During the month of March, or Women's History Month, we will be featuring guest stories of women who are making history in their own way.
In 1985 when my parents migrated from Hong Kong to Sydney (Australia), they not only moved their whole life to a different country, but they also made a significant career change. A cleaner and a seamstress both set out to become farmers for the first time in their lives.
Neither of them had any experience with working in agriculture, but due to having relatives working within the market gardening business, it was an easy foot in the door for them to start work as soon as they arrived on Australian soil.
Having lived and grown up on a farm, I can certainly say that farming isn’t easy business. Unpredictable climate and weather changes were just part of the challenges my parents experienced on their farm.
Although the circumstances and challenges that you face as a farmer are often unpredictable as well as both physically and emotionally tiring, it does have potential to help an individual build strong entrepreneurship skills.
The first ever business transaction I made was from growing pumpkins with some seeds my grandmother gave me. I still remember visiting my little garden to water my pumpkin patch after school every afternoon. I can’t remember how long it took me, but I do remember the joy it gave, the day my Dad returned home from the markets and handed me my first self-made $5. This was possibly the beginning of my entrepreneurship journey.
Unfortunately for many small-scale farmers in developing countries living within the base of pyramid economies, the ability for them to earn their first self-made $5 and kick off their entrepreneurship journey is a lot more challenging and for women farmers, even harder.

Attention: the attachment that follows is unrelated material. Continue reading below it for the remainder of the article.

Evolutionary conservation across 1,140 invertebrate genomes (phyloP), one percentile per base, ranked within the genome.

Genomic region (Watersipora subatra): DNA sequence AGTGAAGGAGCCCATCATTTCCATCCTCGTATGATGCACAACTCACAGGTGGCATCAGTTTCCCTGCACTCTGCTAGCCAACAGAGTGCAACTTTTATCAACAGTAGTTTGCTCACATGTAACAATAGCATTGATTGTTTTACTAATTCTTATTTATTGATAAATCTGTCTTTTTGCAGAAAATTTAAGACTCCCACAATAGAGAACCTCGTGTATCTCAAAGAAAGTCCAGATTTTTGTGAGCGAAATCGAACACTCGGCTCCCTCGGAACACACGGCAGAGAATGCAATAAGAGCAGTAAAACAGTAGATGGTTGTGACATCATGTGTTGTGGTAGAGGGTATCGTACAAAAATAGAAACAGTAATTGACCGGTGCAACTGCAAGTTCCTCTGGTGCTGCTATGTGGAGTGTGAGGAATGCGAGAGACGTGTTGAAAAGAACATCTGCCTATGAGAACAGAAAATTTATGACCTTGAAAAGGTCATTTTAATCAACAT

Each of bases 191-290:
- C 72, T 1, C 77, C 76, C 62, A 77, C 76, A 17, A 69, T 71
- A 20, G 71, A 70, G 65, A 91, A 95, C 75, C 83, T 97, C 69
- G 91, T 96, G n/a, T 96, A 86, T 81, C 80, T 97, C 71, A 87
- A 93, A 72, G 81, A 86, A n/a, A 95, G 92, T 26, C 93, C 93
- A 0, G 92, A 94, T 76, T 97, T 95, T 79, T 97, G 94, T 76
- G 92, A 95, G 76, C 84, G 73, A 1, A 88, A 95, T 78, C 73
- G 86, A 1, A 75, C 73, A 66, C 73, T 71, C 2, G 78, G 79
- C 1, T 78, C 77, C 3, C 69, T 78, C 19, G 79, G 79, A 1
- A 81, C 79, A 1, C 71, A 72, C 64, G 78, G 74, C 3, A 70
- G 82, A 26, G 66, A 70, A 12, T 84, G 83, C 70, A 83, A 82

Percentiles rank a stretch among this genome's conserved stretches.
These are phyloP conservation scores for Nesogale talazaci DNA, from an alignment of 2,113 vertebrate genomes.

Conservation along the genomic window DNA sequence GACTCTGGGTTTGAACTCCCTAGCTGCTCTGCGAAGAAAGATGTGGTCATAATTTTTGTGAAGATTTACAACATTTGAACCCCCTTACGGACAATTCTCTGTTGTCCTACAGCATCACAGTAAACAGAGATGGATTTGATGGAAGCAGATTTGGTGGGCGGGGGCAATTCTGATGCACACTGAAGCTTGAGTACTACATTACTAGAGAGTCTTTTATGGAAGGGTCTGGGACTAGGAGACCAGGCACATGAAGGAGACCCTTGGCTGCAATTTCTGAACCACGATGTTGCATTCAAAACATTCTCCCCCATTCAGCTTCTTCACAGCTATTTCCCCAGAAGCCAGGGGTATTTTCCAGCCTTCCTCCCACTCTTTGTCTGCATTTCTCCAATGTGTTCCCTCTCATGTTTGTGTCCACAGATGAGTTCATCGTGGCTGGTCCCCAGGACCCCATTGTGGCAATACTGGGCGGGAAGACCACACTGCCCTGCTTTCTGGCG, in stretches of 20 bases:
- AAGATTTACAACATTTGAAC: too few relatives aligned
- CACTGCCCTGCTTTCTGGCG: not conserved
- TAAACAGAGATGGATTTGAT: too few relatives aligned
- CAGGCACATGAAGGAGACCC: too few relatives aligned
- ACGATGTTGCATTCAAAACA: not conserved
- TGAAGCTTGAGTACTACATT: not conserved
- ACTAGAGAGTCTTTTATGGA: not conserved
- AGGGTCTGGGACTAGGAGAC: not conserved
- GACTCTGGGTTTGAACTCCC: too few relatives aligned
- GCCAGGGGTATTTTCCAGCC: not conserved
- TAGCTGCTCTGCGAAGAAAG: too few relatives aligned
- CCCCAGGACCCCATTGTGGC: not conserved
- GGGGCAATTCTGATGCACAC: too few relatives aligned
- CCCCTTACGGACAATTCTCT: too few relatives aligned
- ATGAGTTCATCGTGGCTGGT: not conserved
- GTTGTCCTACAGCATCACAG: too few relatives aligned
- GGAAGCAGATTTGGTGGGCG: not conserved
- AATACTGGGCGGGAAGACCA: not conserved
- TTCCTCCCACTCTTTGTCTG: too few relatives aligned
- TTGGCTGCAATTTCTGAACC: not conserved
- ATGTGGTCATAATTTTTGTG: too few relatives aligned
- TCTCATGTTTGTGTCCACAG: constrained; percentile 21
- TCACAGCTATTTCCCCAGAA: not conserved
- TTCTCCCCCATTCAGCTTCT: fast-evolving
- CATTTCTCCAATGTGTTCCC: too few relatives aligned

In addition to the climate and weather changes, women farmers are also faced with a multitude of other challenges that prevent them from reaching their full potential as farmers. Of the challenges, one of the greatest problems for women farmers is the lack of equal access to the same rights and support that male farmers receive.
Although farming has always been a key occupation for women in developing countries, in many societies, laws and traditions prevent women from owning and inheriting land to farm on. They are often excluded from receiving access to credit, seeds, fertilisers, and training. These limitations ultimately limit their ability to earn and reach their full potential.
According to the Food and Agriculture Organization of the United Nations:
- Gender inequality is a major cause and effect of hunger and poverty. It is estimated that 60 percent of chronically hungry people are women and girls; 20 percent are children under 5 years old.
- Women, on average, comprise 43% of the agricultural labour force in developing countries and account for an estimated two-thirds of the world's 600 million poor livestock keepers.
- Almost 70 percent of employed women in South Asia work in agriculture, as do more than 60 percent of employed women in sub-Saharan Africa.
- Giving women the same access as men to agricultural resources could increase production on women's farms in developing countries by 20 to 30 percent. This could raise total agricultural production in developing countries by 2.5 to 4 percent, which could reduce the number of hungry people in the world by 12 to 17 percent, or 100 to 150 million people.
But, the benefits of empowering women farmers do not just sit at poverty reduction or reducing the number of hungry people in the world. The benefits extend to the generations after them. Economically empowered women statistically have proven to raise healthier and better educated children.
These statistics often make me wonder… what if my parents were living in a developing country and never had access to land to farm on, training on how to farm, and no seeds to sow? I wonder where I would be now. What would I be doing?